Sometimes it takes an extraordinary candidate to cut through an almost insurmountable pile of bullsh*t.
After Tuesday’s primary results, it’s clear that Hillary Clinton has finally taken on the mantle of the Democratic nominee. Despite some of the continued kicking and screaming coming from the Bernie side, she has now won a majority of states, delegates, and popular vote. Her title is cemented. And history has been made.
I’ll admit it didn’t really hit me until this morning that last night was the first time in America’s history that a woman leads a major party ticket for the presidency. And I got to be a part of that. All I can say is wow.
Sure I saw the Twitter feeds and Facebook posts engulf my phone last night. I saw the congratulatory statements, pictures of women in tears, and all-around general hoopla that was doled out. People captured their votes in pictures and videos. And Clinton herself gave one of the better speeches of her political career when she stopped playing coy and grabbed the nomination – this following last week’s speech eviscerating Donald Trump that showed her authentic self and the type of unrelenting fight we should come to expect from her. But it wasn’t until I woke up and saw the headlines truly solidifying her status that it hit me. My vote did that.
And now it’s time to move beyond the primary fight. There really isn’t a leg for Bernie to stand on and all his blustering and refusal to bow out does is hand over votes to Trump. I get it, I do. No one likes to admit defeat. He fought a hard fight. But part of what makes a good politician a truly great and effective politician is to move beyond their own self-image and hurt feelings. He changed the debate. He made progressive domestic causes and economic policies take a center stage and he should be happy. This campaign is not about one man’s ego but the future of a party and its progressive cause.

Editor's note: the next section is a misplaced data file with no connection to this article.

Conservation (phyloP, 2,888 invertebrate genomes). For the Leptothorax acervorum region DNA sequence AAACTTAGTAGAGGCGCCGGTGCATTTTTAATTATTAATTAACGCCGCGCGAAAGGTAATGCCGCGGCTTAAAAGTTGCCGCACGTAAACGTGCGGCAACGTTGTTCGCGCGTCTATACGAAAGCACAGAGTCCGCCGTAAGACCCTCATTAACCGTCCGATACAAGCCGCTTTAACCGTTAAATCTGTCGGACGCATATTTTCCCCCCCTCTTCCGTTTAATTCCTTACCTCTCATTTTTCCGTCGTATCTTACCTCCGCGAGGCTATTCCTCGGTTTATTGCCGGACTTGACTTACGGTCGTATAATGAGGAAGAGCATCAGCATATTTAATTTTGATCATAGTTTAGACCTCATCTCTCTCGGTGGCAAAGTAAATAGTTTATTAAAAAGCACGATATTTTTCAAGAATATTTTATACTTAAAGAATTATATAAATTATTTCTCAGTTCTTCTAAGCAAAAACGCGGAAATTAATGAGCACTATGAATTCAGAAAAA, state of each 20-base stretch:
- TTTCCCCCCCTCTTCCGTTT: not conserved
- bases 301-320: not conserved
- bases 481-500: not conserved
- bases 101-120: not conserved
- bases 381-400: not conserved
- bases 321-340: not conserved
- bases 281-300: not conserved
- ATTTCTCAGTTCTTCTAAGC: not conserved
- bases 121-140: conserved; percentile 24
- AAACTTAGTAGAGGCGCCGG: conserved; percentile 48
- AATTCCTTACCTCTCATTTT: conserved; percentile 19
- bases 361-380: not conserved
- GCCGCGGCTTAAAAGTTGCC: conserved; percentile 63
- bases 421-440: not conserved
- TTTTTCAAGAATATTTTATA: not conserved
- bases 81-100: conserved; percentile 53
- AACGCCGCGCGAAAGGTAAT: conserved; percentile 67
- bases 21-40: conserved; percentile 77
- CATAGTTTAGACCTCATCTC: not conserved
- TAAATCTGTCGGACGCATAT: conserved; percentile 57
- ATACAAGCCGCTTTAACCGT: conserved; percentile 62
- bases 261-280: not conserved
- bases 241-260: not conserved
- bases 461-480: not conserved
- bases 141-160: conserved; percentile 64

While Sanders continued his one-line attack against the “corrupt” establishment Clinton found her voice. She made the campaign about the people and state of the country and that is what people responded to. There is a reason she has consistently polled incredibly well with multiple demographics; and by turning her attention towards Trump and away from Sanders she moved beyond party fighting and presented a message that the majority in the Democratic Party responded to. This is where Sanders failed and the reason why Clinton won.
Her attack line against Trump isn’t one he is going to be able to escape either. It’s not just about policy people, it’s about ethics. It’s about the lies Trump has told, the embrace of racism, sexism, and all out xenophobic proclamations he has used to divide the country, and the fact that much of his business relies on fraud, scams, and predatory practices he has willfully employed on the middle class. According to Trump, America is “weak” and “a loser”. He picks fights with anyone who disagrees with him and embraces civil rights violations, press restrictions, and violent rhetoric as cornerstones of his platform and campaign strategies. He labels women as “fat pigs” and Mexican immigrants as “rapists and murderers”. He praises Putin and eviscerates our friends across the pond. For Trump America is in the pits.
For Clinton, America is a beacon.
Maybe that’s why Trump has promised a bombshell speech against “the Clintons” and not just Hillary. He knows he cannot take her one-on-one so he will try his utmost best over the next five months to tie her and Bill’s past failings together as if they are one and the same candidate. But they are not.
And as Clinton concluded last night:
“Whether you supported me or Senator Sanders or one of the Republicans, we all need to keep working toward a better, fairer, stronger America … As we look ahead to the battle that awaits, let’s remember all that united us.”
Bring it Trump.